Talking about the Nobels brings to mind a story from Sydney Brenner, one of those honored with the Medicine prize this year. He related this story in a column he did for Current Biology a few years ago (8 (23), 19 Nov 1998, R825 if you want to look it up.) He was visiting a company in Japan ("W---- Pharmaceuticals") that made some sort of herbal brew made from fermented garlic, which tasted just as awful as you 'd guess. It had to be given in capsules, but the dose was large enough that they couldn't sell them filled without losing many of the packages to breakage and leaks. So (turning this into a marketing tool,) they sold the stuff as a kit, with empty capsules and a dropper to make your own dose.
Brenner mentioned that he'd like to try the stuff, so they trotted off and brought him one. While he was mixing up his garlic dose, he seems to have had an inspiration: he swallowed it, then cried out, gave a strangled gurgle, and pitched off his chair onto the floor.
Well, that got everyone's attention, as you can imagine. He relates that he kept one eye partially open to gauge the effect of his performance, and what he saw was a stunned roomful of Japanese businessmen with the blood draining from their faces. He claims to have noted a couple of expressions that he interpreted as preliminary thoughts about what to do with the body.
He let them off the hook pretty quickly, which was probably wise, springing to his feet, waving and laughing to the hysterical relief of his hosts. As he says
"I am quite famous in Japan for this, and every now and then, somebody comes up to me, shaking their head, nudging me and saying "W--- Pharmeceuticals!"
My kind of guy! And the Nobel he shared is another well-deserved one. The study of the roundworm C. elegans has been an extremely useful technique, since it's multicellular, but not too much so. You can follow the fate of every single one of its cells as it develops, and some rather odd stuff happens. For example, as it turns out, not all of them make it. Particular excess cells die out at particular times, and this programmed cell death (apoptosis) has now been the subject of more research articles than you can shake an Eppendorf vial at. (That's what the mention of "cancer treatments" that the prize got in the popular press meant - tumor cells generally should have fallen on their metabolic swords and died at some point, but mysteriously haven't.)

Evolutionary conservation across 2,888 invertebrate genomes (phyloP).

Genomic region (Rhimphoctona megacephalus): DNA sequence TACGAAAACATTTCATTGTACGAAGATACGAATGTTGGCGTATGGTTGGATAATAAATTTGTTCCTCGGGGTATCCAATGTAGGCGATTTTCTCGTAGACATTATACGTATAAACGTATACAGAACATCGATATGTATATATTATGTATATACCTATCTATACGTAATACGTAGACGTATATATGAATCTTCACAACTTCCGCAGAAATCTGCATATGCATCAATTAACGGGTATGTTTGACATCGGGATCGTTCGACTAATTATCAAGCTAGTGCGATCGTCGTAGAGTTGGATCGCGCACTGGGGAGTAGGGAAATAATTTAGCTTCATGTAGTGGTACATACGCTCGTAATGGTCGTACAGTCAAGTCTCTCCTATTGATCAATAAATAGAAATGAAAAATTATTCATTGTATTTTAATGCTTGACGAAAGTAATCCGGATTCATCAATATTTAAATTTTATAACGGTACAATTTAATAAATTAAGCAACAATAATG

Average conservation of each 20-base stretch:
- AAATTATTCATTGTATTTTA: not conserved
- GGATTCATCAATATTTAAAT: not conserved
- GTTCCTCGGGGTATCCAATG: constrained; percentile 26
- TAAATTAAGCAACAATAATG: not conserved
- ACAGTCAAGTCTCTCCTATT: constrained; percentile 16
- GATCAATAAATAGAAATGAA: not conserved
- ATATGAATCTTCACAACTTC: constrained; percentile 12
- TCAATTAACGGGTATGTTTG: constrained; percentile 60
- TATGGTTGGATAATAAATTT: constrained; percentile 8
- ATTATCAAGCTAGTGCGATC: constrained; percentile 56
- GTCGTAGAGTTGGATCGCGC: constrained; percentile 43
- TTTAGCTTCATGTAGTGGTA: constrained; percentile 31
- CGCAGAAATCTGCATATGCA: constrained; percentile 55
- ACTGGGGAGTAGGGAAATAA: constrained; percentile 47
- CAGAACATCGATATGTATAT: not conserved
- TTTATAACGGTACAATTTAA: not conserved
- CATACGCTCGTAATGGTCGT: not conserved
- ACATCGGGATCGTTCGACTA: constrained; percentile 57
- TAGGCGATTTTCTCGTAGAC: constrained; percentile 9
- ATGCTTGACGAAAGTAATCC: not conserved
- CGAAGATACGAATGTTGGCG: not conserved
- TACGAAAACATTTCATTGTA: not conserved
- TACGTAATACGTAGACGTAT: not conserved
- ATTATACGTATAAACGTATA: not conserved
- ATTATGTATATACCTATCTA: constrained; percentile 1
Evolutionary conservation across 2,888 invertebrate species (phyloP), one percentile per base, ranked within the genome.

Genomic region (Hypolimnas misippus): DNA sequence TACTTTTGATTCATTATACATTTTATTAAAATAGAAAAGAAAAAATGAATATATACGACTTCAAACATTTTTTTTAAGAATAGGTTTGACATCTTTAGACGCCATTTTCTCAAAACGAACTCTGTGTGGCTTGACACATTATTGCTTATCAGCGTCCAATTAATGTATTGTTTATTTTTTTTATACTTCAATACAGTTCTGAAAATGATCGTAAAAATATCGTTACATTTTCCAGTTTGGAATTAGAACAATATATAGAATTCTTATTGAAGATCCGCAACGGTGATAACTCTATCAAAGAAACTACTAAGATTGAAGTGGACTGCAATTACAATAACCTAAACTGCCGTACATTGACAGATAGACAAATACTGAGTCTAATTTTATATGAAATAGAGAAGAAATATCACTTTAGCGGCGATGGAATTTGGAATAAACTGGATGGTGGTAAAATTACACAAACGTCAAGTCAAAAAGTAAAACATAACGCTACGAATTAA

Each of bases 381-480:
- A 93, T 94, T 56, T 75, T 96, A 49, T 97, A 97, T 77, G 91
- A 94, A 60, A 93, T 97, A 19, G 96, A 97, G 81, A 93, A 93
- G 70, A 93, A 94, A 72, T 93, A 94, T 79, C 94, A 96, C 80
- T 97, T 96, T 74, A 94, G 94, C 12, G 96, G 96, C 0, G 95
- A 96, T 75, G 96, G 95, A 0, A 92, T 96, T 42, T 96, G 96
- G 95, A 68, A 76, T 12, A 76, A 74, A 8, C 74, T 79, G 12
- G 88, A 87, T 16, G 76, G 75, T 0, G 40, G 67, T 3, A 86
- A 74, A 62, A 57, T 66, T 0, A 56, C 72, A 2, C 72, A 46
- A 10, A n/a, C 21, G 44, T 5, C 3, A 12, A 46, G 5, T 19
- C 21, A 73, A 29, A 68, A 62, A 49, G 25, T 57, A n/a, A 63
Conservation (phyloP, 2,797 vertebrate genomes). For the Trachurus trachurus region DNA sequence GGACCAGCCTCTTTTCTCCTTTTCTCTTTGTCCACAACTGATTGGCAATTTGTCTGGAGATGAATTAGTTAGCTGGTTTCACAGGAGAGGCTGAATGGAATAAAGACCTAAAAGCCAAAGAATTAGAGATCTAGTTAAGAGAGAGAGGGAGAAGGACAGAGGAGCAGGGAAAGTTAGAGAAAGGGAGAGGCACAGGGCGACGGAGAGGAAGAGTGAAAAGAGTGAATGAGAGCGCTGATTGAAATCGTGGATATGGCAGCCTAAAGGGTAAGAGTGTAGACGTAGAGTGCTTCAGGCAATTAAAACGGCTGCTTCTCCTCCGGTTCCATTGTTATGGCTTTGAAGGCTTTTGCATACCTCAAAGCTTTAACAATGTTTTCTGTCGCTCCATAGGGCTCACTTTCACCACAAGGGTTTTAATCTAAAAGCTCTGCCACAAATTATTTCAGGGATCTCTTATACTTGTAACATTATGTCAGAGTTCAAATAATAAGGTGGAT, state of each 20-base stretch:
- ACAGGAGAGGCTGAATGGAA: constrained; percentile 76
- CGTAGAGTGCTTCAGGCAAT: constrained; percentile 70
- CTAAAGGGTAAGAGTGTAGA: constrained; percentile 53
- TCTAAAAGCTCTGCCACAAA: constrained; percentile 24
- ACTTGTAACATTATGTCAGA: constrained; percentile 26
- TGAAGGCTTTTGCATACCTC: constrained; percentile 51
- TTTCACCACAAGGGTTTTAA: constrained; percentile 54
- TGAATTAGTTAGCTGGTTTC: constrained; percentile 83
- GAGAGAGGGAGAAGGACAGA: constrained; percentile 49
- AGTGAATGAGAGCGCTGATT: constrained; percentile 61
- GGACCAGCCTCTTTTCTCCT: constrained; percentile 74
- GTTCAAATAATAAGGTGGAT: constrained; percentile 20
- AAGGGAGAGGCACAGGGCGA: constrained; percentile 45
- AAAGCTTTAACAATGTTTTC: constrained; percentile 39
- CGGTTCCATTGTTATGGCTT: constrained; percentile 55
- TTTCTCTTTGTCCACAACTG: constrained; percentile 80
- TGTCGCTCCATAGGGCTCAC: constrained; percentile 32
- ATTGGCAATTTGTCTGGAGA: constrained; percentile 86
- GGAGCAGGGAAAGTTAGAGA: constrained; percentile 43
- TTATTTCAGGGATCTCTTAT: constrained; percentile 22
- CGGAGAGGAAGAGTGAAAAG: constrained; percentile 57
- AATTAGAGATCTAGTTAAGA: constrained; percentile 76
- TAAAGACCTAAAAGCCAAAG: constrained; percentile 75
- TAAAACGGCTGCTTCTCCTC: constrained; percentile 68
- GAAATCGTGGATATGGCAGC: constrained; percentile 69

This work has set off discovery in all sorts of other areas, too. There are a surprising number of cellular pathways that are conserved all the way to humans, and it's a heck of a lot easier to study them in the worms. Looking for these is almost a guarantee of working on something fundamental, because anything that's similar across that sort of phylogenetic gap is bound to be pretty important. Getting a crib sheet to the key pathways along with a fine model organism, all in the same research program - that's how to do it, all right.